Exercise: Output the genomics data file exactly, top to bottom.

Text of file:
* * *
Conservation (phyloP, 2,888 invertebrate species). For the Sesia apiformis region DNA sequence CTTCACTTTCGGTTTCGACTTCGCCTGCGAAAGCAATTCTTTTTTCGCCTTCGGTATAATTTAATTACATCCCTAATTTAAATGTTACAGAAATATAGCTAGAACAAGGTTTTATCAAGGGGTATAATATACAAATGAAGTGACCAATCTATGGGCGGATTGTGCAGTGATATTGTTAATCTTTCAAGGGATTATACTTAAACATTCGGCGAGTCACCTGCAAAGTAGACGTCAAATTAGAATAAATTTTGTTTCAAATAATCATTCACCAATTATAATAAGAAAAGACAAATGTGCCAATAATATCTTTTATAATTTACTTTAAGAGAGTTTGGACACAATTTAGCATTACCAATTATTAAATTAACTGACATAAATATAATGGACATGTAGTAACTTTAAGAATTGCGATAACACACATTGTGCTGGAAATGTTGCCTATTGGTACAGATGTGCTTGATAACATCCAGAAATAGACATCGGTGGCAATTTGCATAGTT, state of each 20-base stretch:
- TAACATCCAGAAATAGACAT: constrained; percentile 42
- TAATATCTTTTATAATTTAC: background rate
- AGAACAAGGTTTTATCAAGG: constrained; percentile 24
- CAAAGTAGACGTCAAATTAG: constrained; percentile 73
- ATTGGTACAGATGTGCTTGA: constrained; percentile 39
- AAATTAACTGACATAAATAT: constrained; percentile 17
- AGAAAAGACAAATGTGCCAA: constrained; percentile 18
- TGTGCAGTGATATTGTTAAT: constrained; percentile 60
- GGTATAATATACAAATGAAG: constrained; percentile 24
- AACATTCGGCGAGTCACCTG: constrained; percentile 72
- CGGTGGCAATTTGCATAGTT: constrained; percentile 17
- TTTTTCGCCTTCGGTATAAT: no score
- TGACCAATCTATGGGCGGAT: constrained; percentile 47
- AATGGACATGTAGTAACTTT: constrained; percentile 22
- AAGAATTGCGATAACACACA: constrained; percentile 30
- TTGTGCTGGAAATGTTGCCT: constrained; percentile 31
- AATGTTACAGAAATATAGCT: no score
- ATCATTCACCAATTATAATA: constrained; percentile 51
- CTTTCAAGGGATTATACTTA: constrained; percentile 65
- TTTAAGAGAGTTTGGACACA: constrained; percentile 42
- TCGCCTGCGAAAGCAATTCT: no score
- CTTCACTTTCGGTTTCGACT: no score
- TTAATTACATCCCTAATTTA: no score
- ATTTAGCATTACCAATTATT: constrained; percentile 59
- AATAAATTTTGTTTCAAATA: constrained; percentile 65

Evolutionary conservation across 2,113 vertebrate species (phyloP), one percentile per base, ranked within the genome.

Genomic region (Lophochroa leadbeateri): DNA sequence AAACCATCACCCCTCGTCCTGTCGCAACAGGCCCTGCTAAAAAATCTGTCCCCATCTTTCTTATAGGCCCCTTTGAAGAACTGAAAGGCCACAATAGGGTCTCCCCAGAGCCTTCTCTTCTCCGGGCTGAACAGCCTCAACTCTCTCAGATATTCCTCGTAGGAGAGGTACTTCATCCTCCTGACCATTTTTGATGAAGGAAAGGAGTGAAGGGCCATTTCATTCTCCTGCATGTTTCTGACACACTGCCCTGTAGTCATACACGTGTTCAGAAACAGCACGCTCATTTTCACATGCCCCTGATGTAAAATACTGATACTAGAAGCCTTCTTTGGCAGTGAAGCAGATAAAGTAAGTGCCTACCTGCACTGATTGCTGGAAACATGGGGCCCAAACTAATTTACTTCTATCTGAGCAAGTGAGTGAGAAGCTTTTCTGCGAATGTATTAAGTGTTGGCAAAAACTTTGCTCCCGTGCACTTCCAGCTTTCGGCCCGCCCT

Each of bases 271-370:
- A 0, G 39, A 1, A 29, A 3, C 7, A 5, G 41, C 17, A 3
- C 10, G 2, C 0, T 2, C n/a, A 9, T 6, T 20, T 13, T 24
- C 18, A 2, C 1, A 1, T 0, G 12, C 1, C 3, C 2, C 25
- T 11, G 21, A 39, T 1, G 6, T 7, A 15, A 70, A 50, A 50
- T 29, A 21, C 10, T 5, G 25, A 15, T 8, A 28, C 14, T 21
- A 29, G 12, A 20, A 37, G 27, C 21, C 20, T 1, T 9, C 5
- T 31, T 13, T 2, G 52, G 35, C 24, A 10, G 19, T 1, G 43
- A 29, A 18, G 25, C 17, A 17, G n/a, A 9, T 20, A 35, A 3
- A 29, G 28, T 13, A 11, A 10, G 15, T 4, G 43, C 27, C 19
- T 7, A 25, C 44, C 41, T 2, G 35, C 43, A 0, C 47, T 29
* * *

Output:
Conservation (phyloP, 2,888 invertebrate species). For the Sesia apiformis region DNA sequence CTTCACTTTCGGTTTCGACTTCGCCTGCGAAAGCAATTCTTTTTTCGCCTTCGGTATAATTTAATTACATCCCTAATTTAAATGTTACAGAAATATAGCTAGAACAAGGTTTTATCAAGGGGTATAATATACAAATGAAGTGACCAATCTATGGGCGGATTGTGCAGTGATATTGTTAATCTTTCAAGGGATTATACTTAAACATTCGGCGAGTCACCTGCAAAGTAGACGTCAAATTAGAATAAATTTTGTTTCAAATAATCATTCACCAATTATAATAAGAAAAGACAAATGTGCCAATAATATCTTTTATAATTTACTTTAAGAGAGTTTGGACACAATTTAGCATTACCAATTATTAAATTAACTGACATAAATATAATGGACATGTAGTAACTTTAAGAATTGCGATAACACACATTGTGCTGGAAATGTTGCCTATTGGTACAGATGTGCTTGATAACATCCAGAAATAGACATCGGTGGCAATTTGCATAGTT, state of each 20-base stretch:
- TAACATCCAGAAATAGACAT: constrained; percentile 42
- TAATATCTTTTATAATTTAC: background rate
- AGAACAAGGTTTTATCAAGG: constrained; percentile 24
- CAAAGTAGACGTCAAATTAG: constrained; percentile 73
- ATTGGTACAGATGTGCTTGA: constrained; percentile 39
- AAATTAACTGACATAAATAT: constrained; percentile 17
- AGAAAAGACAAATGTGCCAA: constrained; percentile 18
- TGTGCAGTGATATTGTTAAT: constrained; percentile 60
- GGTATAATATACAAATGAAG: constrained; percentile 24
- AACATTCGGCGAGTCACCTG: constrained; percentile 72
- CGGTGGCAATTTGCATAGTT: constrained; percentile 17
- TTTTTCGCCTTCGGTATAAT: no score
- TGACCAATCTATGGGCGGAT: constrained; percentile 47
- AATGGACATGTAGTAACTTT: constrained; percentile 22
- AAGAATTGCGATAACACACA: constrained; percentile 30
- TTGTGCTGGAAATGTTGCCT: constrained; percentile 31
- AATGTTACAGAAATATAGCT: no score
- ATCATTCACCAATTATAATA: constrained; percentile 51
- CTTTCAAGGGATTATACTTA: constrained; percentile 65
- TTTAAGAGAGTTTGGACACA: constrained; percentile 42
- TCGCCTGCGAAAGCAATTCT: no score
- CTTCACTTTCGGTTTCGACT: no score
- TTAATTACATCCCTAATTTA: no score
- ATTTAGCATTACCAATTATT: constrained; percentile 59
- AATAAATTTTGTTTCAAATA: constrained; percentile 65

Evolutionary conservation across 2,113 vertebrate species (phyloP), one percentile per base, ranked within the genome.

Genomic region (Lophochroa leadbeateri): DNA sequence AAACCATCACCCCTCGTCCTGTCGCAACAGGCCCTGCTAAAAAATCTGTCCCCATCTTTCTTATAGGCCCCTTTGAAGAACTGAAAGGCCACAATAGGGTCTCCCCAGAGCCTTCTCTTCTCCGGGCTGAACAGCCTCAACTCTCTCAGATATTCCTCGTAGGAGAGGTACTTCATCCTCCTGACCATTTTTGATGAAGGAAAGGAGTGAAGGGCCATTTCATTCTCCTGCATGTTTCTGACACACTGCCCTGTAGTCATACACGTGTTCAGAAACAGCACGCTCATTTTCACATGCCCCTGATGTAAAATACTGATACTAGAAGCCTTCTTTGGCAGTGAAGCAGATAAAGTAAGTGCCTACCTGCACTGATTGCTGGAAACATGGGGCCCAAACTAATTTACTTCTATCTGAGCAAGTGAGTGAGAAGCTTTTCTGCGAATGTATTAAGTGTTGGCAAAAACTTTGCTCCCGTGCACTTCCAGCTTTCGGCCCGCCCT

Each of bases 271-370:
- A 0, G 39, A 1, A 29, A 3, C 7, A 5, G 41, C 17, A 3
- C 10, G 2, C 0, T 2, C n/a, A 9, T 6, T 20, T 13, T 24
- C 18, A 2, C 1, A 1, T 0, G 12, C 1, C 3, C 2, C 25
- T 11, G 21, A 39, T 1, G 6, T 7, A 15, A 70, A 50, A 50
- T 29, A 21, C 10, T 5, G 25, A 15, T 8, A 28, C 14, T 21
- A 29, G 12, A 20, A 37, G 27, C 21, C 20, T 1, T 9, C 5
- T 31, T 13, T 2, G 52, G 35, C 24, A 10, G 19, T 1, G 43
- A 29, A 18, G 25, C 17, A 17, G n/a, A 9, T 20, A 35, A 3
- A 29, G 28, T 13, A 11, A 10, G 15, T 4, G 43, C 27, C 19
- T 7, A 25, C 44, C 41, T 2, G 35, C 43, A 0, C 47, T 29